The State Home Versus Massive Tech

Yes, but state lawmakers clearly don’t believe that issues such as privacy, online printing, and technical monopolies are exclusively federal matters. Congress is also moving slowly or is completely bogged down on many of these issues.

However, it is not clear how far states can go in these technical regulations and taxes. The Maryland Digital Advertising Tax will almost certainly be challenged in court.

How do tech companies feel about this?

We are likely to hear more from them that state lawmakers are over their heads and damaging the economies of their own states with new taxes or regulations. Every company often reacts to more government regulations or costs.

And on some issues – especially after California passed tough digital privacy laws – big tech companies are pushing for federal laws to partially circumvent future local or state regulations that may be even stricter.

Is there a common theme among the new regulations tech companies face in places like? Pakistan, Australia and the United States?

It’s a sign of the new reality for Google, Facebook, Amazon, and the other tech forces of America. These companies started out as lightly regulated newcomers, but as they grew and became global, other countries became concerned about the impact of companies on their economies, workers, and people’s communications.

Now the revision of a laissez-faire approach to regulating technology has arrived again in the United States, including in states and cities.

Tip of the week

In the tiny wins category, New York Times consumer technology columnist Brian X. Chen touches on a new feature for newer iPhone models that recognizes our faces when we wear a mask. Spoiler alert: This doesn’t apply to everyone with an iPhone.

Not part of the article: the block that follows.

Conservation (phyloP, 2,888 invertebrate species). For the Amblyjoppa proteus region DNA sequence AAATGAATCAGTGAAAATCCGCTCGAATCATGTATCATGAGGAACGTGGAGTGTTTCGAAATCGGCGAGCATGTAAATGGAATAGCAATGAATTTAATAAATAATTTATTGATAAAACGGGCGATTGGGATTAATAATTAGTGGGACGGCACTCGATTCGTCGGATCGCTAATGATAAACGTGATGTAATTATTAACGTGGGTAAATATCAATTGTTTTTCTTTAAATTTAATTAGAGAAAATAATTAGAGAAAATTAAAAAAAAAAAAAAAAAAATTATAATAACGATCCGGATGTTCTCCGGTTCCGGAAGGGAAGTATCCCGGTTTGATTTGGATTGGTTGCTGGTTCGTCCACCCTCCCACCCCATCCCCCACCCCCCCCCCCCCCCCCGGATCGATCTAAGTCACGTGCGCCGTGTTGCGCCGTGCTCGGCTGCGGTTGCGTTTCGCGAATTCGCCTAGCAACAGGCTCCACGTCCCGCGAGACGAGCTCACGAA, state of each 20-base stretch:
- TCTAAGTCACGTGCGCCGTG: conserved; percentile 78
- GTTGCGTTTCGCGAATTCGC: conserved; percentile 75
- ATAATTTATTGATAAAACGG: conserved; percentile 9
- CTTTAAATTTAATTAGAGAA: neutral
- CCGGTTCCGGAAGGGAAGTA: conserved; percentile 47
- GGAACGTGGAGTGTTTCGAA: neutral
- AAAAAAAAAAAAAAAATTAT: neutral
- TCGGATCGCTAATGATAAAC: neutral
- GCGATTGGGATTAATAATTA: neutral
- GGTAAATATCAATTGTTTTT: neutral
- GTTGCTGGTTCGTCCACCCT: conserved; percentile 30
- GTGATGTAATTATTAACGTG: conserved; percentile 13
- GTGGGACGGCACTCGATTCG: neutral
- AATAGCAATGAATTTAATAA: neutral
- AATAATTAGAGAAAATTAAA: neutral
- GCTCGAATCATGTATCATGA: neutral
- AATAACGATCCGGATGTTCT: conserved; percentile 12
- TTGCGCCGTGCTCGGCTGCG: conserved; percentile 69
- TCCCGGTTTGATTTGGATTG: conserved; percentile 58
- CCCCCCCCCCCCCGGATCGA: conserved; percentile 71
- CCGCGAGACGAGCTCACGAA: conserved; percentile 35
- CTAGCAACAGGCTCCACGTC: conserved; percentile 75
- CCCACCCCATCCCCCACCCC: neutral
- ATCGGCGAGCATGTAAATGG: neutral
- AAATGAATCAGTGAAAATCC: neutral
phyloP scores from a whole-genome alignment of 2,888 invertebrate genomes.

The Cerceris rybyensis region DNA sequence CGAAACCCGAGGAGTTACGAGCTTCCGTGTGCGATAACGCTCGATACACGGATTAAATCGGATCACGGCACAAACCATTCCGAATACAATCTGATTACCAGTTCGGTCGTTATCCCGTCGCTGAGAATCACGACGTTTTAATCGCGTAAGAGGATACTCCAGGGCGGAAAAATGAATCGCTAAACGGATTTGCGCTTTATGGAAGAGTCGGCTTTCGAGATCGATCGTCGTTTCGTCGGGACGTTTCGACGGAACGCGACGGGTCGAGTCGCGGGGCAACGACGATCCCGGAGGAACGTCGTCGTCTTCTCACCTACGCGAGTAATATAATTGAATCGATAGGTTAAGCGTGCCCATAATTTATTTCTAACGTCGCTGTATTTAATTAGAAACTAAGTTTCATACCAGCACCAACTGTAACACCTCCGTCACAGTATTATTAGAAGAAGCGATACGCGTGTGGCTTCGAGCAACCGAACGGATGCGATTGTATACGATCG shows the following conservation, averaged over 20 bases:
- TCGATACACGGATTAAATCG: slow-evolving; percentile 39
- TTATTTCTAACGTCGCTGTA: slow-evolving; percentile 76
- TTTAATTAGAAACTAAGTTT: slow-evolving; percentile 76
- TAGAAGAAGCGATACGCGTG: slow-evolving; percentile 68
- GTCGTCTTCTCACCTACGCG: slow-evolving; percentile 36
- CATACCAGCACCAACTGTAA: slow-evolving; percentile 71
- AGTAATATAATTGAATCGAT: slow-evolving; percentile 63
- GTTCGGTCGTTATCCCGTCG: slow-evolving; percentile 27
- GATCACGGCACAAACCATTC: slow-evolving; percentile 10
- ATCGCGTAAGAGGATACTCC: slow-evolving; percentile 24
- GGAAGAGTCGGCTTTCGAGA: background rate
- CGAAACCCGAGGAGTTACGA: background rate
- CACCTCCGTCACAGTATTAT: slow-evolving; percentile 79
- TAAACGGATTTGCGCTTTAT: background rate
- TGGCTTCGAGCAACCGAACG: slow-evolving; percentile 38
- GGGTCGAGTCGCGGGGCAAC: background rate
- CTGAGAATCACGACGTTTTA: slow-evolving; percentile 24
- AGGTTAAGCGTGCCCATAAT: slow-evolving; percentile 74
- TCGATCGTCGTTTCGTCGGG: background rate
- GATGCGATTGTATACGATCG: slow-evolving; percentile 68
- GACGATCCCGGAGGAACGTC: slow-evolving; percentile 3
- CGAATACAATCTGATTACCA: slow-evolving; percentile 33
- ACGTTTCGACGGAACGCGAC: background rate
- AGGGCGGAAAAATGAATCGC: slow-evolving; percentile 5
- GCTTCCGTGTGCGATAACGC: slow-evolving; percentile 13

A nagging nuisance for many iPhone owners in the pandemic is the inability of the device’s face scanner to recognize us with masks on. That said, we can’t unlock our phones while wearing a face mask and we had to enter a passcode. Of course there are bigger problems this year. Still, it feels lame.

There’s a solution on the way – if you have an Apple Watch. The next version of iOS (14.5) will allow you to quickly unlock your phone while wearing a mask. Essentially, the clock is what allows iPhone to verify that it is you.

The new iPhone software is still in beta mode, so the official version has not yet been released. I usually recommend not installing beta software as it can cause glitches. However, if you want to unlock your phone without a mask, here’s what you can do:

Sign up for Apple’s beta software. Then click through the steps to register your iPhone and Apple Watch so they can install the beta software.

After installing the beta software on the iPhone and Apple Watch, open the Settings app on your iPhone. Then scroll down to “Face ID & Passcode”. In this menu, scroll down to Unlock with Apple Watch and enable the option to unlock with your Apple Watch if the image scanner detects your face with a mask.

The next time you’re at the grocery store and look at your phone, your watch will vibrate once and unlock your phone. Sweet relief.

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